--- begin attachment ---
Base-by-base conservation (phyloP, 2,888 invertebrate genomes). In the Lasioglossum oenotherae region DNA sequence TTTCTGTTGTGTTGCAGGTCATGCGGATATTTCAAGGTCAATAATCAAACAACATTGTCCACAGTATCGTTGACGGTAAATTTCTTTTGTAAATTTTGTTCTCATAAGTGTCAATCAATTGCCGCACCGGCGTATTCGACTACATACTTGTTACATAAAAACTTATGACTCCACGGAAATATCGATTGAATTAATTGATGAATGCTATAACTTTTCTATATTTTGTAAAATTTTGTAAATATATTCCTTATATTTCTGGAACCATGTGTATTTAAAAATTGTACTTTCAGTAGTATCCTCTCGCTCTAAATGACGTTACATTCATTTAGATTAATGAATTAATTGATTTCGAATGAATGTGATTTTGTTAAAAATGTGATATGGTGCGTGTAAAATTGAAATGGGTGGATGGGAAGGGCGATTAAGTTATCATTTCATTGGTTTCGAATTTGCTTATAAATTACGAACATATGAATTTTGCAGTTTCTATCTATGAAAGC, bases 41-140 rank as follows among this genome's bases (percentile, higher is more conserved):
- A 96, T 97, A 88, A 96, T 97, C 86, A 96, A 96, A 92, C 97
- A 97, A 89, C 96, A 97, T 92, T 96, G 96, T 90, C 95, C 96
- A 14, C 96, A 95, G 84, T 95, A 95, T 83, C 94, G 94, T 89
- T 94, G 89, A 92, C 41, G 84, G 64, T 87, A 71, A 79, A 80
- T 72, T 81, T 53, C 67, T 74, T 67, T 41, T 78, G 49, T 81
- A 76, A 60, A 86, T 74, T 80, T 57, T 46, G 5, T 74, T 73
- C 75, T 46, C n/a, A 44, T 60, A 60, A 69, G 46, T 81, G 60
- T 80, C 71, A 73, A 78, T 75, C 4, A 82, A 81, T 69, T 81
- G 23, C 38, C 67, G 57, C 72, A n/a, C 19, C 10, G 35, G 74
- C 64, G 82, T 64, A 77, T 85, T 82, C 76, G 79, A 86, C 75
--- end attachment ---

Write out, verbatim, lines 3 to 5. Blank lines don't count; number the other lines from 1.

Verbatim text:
- A 97, A 89, C 96, A 97, T 92, T 96, G 96, T 90, C 95, C 96
- A 14, C 96, A 95, G 84, T 95, A 95, T 83, C 94, G 94, T 89
- T 94, G 89, A 92, C 41, G 84, G 64, T 87, A 71, A 79, A 80